In Nguyen v. Johnson, the Plaintiff was injured in a motor vehicle accident, and consequently brought an ICBC claim for damages for pain and suffering, as well as various other types of damages. Unfortunately, the Plaintiff filed originating legal documentation more than two years after the date of the accident, thus after the expiry of the customary two year limitation period. ICBC’S lawyer brought a summary trial application seeking to have the claim dismissed. Counsel for the Plaintiff argued that there had been a confirmation of the cause of action, which would have the effect of extending the two year limitation period. Specifically, counsel for the Plaintiff argued that payments by ICBC for the car owner’s deductible, as well as rental car payments, constituted a confirmation of the cause of action. The Court dismissed this line of argument, however, as any such payments were not made directly to the Plaintiff, who had no property interest in the car she was in that was involved in the accident, which was owned by her husband. Counsel for the Plaintiff also argued that a letter from an ICBC adjuster constituted a confirmation of the cause of action, however the Court again dismissed this argument.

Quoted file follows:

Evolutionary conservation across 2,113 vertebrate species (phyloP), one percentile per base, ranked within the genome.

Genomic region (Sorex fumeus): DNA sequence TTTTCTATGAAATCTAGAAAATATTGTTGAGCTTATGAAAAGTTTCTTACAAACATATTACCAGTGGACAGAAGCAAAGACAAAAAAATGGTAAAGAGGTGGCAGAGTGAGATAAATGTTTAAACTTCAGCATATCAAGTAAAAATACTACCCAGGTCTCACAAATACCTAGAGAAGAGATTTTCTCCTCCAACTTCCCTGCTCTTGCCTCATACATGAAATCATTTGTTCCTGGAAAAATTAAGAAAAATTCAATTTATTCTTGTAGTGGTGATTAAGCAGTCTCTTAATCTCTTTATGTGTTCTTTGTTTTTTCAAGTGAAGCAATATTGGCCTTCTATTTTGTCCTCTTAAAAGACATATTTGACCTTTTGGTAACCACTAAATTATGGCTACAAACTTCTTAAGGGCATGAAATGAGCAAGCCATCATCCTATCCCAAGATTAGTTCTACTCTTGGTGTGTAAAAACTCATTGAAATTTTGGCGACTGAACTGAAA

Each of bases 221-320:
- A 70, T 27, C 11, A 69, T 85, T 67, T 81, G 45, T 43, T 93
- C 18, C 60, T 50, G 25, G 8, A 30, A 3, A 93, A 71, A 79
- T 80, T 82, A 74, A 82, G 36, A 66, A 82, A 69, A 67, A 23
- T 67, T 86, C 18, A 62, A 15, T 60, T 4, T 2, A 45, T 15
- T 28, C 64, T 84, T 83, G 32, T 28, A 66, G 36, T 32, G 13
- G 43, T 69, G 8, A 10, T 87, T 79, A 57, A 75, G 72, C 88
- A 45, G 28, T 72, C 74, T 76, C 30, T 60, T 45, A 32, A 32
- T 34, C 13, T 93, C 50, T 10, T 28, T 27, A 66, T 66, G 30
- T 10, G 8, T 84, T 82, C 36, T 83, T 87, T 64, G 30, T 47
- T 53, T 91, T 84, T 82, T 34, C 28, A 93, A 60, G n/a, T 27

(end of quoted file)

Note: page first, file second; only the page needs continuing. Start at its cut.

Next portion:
[12]           The reimbursement of the deductible, however, would clearly fall within section 5(6) if the repayment had been to the plaintiff.  The biggest problem that the plaintiff has with respect to s.5(6), whether the argument is based on repairs to the car, payment to rental agencies, or return of the deductible is that none of those payments were to the plaintiff or her agent; they all were payments made in respect of the vehicle in which the plaintiff had no property interest whatsoever.  She was not the owner and she did not suffer the loss of the vehicle.  Her husband was the owner, and the payments and confirmations were of his cause of action, if any, and not of the cause of action that she may have had.